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. Last Updated: 07/27/2016

GKOs May Rise From Financial Grave




The Finance Ministry said Tuesday it was pursuing plans to rapidly issue new treasury bills for the domestic market - plans that, if carried out, would see the first GKO bond issue since the spectacular August 1998 financial meltdown.


"The plan will be examined by the government Feb. 17. However, we cannot wait that long. I can't rule out that a decision confirming the volume and conditions of the debt issue for 2000 could be taken this Thursday," said Bella Zlatkis, the head of the Finance Ministry's securities department, in remarks reported Tuesday by Interfax.


In a telephone interview on Tuesday, Zlatkis confirmed those details and added that the bonds would be traded on MICEX, the Moscow Interbank Currency Exchange.


First Deputy Finance Minister Alexei Kudrin said Monday that the government could issue the bonds as early as this month, though a final decision still had to be taken. He warned, however, that the government was having a hard time convincing investors Russia could be trusted in the wake of August 1998.


"Trust in the government has still not been restored, so we can only issue new paper with short maturities and with very high yields," Kudrin said in an interview broadcast on Ekho Moskvy radio.


"Once the government used to rake in tens of billions of rubles per month from debt issues, but that was the good old days."


Zlatkis provided few details Tuesday about the terms of the planned issue, but said the bonds were aimed at the domestic market, not at foreign investors.


"The bonds will not be hedged against the dollar but yields will be tied to inflation. The volume of the issue will have to be small, otherwise we will create a time bomb for the government out of bonds with a floating coupon rate," she said.


She said the bonds would probably still be called GKOs - gosudarstveniye kratkosrochniye obligatsia, or short-term state obligations, even though that might seem a less-than-sexy label in the post-GKO default world.


Whatever the bonds are called, the market will probably attract a shadow of the volumes traded in Russia's domestic debt market heyday.


"The maximum volume of paper issued is probably going to be around $3.5 billion [or about 112 billion rubles], based on evaluations of how much Russia is allowed to issue in budget law this year and how much the market can accept and the government can finance," said Denis Rodionov, a fixed-income analyst at Brunswick Warburg.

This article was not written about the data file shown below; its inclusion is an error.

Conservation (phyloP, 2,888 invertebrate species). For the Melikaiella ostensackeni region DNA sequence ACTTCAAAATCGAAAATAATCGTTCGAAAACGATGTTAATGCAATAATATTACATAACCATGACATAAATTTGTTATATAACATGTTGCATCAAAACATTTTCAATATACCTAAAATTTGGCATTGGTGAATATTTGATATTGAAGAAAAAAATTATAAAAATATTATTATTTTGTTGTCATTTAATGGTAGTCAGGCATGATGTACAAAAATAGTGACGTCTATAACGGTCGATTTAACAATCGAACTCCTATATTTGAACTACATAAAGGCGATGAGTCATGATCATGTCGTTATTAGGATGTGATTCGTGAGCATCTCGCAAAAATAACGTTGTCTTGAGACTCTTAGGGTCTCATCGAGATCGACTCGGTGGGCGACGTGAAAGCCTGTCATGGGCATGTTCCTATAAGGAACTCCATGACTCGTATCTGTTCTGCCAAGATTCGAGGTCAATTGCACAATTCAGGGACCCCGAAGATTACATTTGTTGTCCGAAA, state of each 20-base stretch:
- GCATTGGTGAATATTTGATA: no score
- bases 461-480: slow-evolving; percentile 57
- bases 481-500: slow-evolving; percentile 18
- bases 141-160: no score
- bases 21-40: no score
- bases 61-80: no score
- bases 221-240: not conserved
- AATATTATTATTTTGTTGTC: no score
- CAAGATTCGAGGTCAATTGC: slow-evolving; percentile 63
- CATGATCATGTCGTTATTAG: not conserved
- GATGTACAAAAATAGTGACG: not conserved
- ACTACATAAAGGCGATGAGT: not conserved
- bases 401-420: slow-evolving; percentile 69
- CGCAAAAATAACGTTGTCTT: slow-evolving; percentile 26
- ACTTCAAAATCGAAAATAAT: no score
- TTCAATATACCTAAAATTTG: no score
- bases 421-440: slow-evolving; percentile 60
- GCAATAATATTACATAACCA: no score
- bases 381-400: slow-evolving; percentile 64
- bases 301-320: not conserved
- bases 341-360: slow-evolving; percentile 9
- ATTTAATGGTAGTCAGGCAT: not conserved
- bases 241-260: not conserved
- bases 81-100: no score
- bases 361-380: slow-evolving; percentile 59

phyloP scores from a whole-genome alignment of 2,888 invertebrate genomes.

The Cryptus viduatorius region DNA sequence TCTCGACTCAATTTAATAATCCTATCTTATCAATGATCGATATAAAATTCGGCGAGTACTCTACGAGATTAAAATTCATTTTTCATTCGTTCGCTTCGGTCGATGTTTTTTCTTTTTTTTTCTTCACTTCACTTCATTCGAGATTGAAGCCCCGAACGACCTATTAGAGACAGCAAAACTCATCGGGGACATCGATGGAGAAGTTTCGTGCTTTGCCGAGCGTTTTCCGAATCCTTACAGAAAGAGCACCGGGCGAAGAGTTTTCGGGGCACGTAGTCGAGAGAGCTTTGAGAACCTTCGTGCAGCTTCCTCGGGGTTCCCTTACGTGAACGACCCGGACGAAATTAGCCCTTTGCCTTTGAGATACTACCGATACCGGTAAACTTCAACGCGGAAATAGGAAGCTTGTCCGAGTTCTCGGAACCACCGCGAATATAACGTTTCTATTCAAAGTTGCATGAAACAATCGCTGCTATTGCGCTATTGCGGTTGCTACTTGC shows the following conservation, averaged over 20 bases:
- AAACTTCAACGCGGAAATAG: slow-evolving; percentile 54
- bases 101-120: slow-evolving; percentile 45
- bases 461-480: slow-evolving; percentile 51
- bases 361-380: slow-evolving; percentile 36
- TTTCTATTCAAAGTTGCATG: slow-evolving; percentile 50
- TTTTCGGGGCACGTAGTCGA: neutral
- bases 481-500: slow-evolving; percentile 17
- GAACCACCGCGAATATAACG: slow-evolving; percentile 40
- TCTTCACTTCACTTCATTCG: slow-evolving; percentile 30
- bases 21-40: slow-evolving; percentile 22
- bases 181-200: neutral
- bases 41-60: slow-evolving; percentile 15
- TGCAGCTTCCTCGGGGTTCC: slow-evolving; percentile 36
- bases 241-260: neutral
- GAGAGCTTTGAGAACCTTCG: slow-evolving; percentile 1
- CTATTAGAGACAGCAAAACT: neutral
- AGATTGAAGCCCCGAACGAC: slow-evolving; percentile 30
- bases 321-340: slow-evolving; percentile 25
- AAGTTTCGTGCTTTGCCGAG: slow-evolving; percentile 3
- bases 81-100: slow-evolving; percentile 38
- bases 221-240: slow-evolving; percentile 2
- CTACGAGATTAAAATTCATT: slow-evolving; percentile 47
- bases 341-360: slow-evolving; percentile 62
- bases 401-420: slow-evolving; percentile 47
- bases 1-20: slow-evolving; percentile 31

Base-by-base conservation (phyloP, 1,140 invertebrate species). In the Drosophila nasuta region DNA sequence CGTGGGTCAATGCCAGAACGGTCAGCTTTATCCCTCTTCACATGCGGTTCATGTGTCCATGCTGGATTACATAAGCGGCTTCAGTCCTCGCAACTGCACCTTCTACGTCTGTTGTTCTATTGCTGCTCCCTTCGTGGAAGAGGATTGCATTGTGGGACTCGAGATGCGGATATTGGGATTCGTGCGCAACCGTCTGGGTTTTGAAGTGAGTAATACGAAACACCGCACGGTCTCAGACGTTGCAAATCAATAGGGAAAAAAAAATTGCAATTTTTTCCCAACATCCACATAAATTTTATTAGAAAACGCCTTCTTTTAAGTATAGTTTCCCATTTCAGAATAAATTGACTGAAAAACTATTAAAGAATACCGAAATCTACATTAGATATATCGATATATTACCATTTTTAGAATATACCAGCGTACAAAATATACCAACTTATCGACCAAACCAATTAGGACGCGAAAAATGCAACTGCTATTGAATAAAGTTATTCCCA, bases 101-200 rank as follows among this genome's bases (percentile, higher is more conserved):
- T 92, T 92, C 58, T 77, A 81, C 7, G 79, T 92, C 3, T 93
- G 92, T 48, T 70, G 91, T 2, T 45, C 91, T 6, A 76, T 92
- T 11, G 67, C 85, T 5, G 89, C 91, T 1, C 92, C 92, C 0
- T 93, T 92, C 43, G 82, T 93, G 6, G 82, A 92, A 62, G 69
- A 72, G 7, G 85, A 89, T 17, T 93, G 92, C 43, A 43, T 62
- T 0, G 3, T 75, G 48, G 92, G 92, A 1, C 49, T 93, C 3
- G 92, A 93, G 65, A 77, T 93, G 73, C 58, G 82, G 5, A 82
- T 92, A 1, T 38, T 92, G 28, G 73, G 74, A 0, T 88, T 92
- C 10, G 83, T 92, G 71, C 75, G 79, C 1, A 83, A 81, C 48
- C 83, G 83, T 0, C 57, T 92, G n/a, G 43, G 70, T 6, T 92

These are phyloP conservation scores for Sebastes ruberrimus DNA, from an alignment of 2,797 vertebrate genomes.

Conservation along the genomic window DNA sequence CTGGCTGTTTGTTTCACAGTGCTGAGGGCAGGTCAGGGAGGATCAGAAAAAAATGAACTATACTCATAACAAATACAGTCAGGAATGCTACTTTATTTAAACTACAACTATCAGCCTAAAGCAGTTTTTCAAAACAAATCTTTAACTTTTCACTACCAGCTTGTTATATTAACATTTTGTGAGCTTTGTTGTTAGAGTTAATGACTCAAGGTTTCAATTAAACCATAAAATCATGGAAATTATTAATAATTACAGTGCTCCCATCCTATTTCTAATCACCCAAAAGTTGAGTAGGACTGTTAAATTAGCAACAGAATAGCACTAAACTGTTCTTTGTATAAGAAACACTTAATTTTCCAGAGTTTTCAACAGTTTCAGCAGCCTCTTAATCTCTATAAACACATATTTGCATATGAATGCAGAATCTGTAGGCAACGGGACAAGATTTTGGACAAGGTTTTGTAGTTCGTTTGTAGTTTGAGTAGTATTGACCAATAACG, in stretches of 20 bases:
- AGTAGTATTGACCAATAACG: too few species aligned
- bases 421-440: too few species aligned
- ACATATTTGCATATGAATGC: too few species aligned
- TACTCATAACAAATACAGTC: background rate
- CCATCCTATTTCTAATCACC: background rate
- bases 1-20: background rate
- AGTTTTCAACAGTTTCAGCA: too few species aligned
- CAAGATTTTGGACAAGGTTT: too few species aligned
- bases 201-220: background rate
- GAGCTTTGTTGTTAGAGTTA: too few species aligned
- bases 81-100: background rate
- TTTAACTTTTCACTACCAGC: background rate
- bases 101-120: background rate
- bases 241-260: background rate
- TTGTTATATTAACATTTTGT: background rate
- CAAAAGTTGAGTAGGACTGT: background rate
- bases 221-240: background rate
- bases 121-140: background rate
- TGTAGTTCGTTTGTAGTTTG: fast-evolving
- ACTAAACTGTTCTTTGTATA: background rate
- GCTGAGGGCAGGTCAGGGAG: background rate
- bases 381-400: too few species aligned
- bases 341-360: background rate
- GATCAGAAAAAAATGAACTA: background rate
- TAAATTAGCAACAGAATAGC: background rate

"It's going to be a very different market compared to 1996, when the government was issuing bonds at any price in an attempt to gather funds to finance the presidential elections," Rodionov said. "The government still cannot afford to finance large volumes of bonds that at today's market rate would probably have a semiannual yield of around 40 percent."


Some analysts questioned whether the Finance Ministry was now going full tilt for a new bond issue after months of delays in a bid to scoop up extra funding for the presidential election machine of acting President Vladimir Putin.


"It would seem strange to issue now, when yields are still very unstable," Rodionov said. "It would seem better to wait until after the elections and confidence is greater. The government does not seem to be in any immediate need of additional funding, as it's continuing to collect revenue over plan."


The Finance Ministry has been posting a slew of rosy economic data in recent days, reporting over-collection of federal revenues by 16 percent in January's plan, for example, as tax and customs payments continue to pile in.


But economists say that the government has kept quiet about how expenditures have also risen, particularly for the war in Chechnya.


The International Monetary Fund mission that left Moscow Saturday has also recommended Russia seek internal sources of funds to top up its budget deficit instead of resorting to borrowing from the Central Bank and putting a strain on its hard currency reserves.


That said, however, all discussions of bond issues in post-August 1998 Russia remain confusing. The Finance Ministry, for example, has for many months now been selling GKOs, but as Zlatkis told Interfax on Tuesday, these have all been "old series" bonds being "re-issued" - in other words, that they had been provided for in the 1999 budget, but not bought.


The Finance Ministry also sought to attract trapped rubles funds from the proceeds of GKO restructuring when it issued 10 billion rubles worth of very low-yielding short-term treasury bills at the end of last year. The government has said it plans further such bond issues this year.


In January alone, the government re-issued $80 million worth of "old" state treasury bills, Rodionov said.


"Now the government needs to strengthen this market by issuing new bonds. Current market optimism make an issue more realistic than six months ago, when nobody would have taken up the government's offer," he said.


Russia's budget for 2000 foresees the government issuing a maximum of just 39.9 billion rubles in domestic bonds to fund its spending plans.